we need flexible ways of accessing learners in the workplace; be that through workplace learning,
such as the learndirect learning through work or the Union Learning Representative models, or
through easily accessible learning which individuals can undertake in their own time, around the
demands of work and family. On the other hand, we need to recognise that socially excluded
groups, which include not just migrants, but disabled people, older people and those with learning
difficulties, offenders and ex-offenders and lone parents, have broader requirements than just
economically relevant skills. We know that there are barriers to learning for these groups which
concern financial, shelter and family matters. Ufi was established to transform lives through using
technology and we believe that the use of technology is essential to meet these challenges.
In our response to this fourth call we present a broad range of evidence which spans primary
research, data relating to our own learners and users, references to third party research and offers,
some information about Ufi’s planned developments and examples of good practice. We have
provided some case studies which give examples of learndirect and UK online centres working
in their local communities. Beyond this, we have not sought to comment on the social benefits and
tensions which can arise from migration.
learndirect users – an overview
Ufi is not able to share ‘country of origin’ data and therefore we are sharing our ethnicity data here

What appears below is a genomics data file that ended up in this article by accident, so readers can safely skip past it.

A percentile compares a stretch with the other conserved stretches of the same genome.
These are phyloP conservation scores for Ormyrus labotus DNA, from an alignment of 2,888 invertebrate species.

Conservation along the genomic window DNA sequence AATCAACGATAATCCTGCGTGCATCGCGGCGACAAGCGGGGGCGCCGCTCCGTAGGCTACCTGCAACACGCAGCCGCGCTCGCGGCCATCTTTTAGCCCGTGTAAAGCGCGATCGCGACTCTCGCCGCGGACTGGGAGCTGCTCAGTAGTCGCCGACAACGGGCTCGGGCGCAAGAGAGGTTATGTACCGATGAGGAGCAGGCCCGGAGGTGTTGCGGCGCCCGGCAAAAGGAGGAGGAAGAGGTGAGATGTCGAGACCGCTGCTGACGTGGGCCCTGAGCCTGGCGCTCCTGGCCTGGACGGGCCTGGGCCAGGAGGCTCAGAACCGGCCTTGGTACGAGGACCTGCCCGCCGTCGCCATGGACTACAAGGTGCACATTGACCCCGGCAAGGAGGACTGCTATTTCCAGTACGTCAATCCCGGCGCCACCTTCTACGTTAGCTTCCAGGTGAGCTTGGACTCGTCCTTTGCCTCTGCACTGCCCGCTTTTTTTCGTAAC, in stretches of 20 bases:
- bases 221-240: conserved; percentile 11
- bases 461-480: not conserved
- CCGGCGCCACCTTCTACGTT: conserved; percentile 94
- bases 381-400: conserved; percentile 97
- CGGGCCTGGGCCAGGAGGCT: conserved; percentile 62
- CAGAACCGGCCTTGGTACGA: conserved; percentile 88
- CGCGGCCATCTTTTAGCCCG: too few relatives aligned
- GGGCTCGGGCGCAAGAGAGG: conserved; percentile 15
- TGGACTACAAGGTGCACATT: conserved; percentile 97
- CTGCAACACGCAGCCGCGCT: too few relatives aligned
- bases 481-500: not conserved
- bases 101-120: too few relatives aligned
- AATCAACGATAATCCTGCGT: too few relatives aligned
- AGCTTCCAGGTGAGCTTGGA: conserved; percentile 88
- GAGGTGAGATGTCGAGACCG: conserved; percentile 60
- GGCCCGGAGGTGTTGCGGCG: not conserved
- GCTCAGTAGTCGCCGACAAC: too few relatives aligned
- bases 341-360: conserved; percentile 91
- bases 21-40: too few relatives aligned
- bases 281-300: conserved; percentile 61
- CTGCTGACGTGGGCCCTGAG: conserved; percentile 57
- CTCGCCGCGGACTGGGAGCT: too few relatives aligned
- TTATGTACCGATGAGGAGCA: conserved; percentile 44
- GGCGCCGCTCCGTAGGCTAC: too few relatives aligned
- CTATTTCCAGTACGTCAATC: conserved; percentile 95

as a rough proxy and to give an idea of the spread of our learners and service users.
learndirect learner profile for learners in England (source learndirect EDIM data).
Note: Data subject 2006/7 2001 Census Data
White 77% 91%
Asian 9% 5%
Black 9% 2%
Chinese/ other 3% 1%
Mixed 2% 1%
Not known 1% -
learndirect careers advice service user profile
Note: Data subject to rounding Aug 06 - Jul 07 2001
Asian or Asian British -
Asian or Asian British –
Asian or Asian British -
Asian or Asian British – Other 2%
Asian 11% 5%
Black or Black British -
Black or Black British -
Black or Black British – Other 1%
Black 9% 2%
Chinese/other 2% 1%
Mixed – White and Asian 0%
Mixed – White and Black
Mixed – White and Black
Mixed – Other 1%
Mixed 2% 1%
White – British 70%
White – Irish 1%
White – Other 5%
White 76% 91%
Interestingly there has been an increase of around 10% in the number of users who are non-White
over the past few years. This may be due to the development of the language line service.
learndirect learning through work student profile
Note: Data subject 2006/7 National 2 (06/07)
White 85 76.9
Black Caribbean 1.5 1.4
Black African 3.8 3.2
Black Other 0 0.4
Indian 3 2.9
Pakistani 2.3 1.8
Bangladeshi 0.8 0.6
Chinese 0 0.8
Other Asian 0 1.2
Prefer not to 0.8 8.0
Other inc mixed 3.1 2.8
Overview of current migration practices
In 2005/06 there were a total of 662,390 National Insurance registrations from non-UK nationals 3 ,
271,000 of these workers came to the UK from the new EU countries. In fact, the eight new EU
countries now send twice as many workers as Asia and the Middle East combined and migrant
workers from these so-called "A8" [accession eight] countries 4 now make up almost a half of the
total number of workers from abroad (662,400) registered in the UK with a national insurance
National data from HESA website: www.hesa.ac.uk/dox/dataTables/studentsAndQualifiers/
National Insurance Recording System (2006)
A8 EU countries include Poland, Slovakia, Lithuania, Czech Republic, Hungary, Slovenia, Latvia and
This table shows the top ten countries for each year of registration since 2002 and the obvious
impact of enlargement in respect of Accession nationals between 2002/03 and 2005/06.
In terms of where migrant workers settle upon reaching the UK, in 2005/06 there were 235,600
migrants living in London who had applied for a National Insurance number 5 . The next most
popular region is the South East which has increased by 58% (29,000) since 2004/05, probably
due to the location of the ports and airports and the number of businesses in this region. The
North East is the region with the lowest number of migrant workers, just 11,100 in 2005/06 and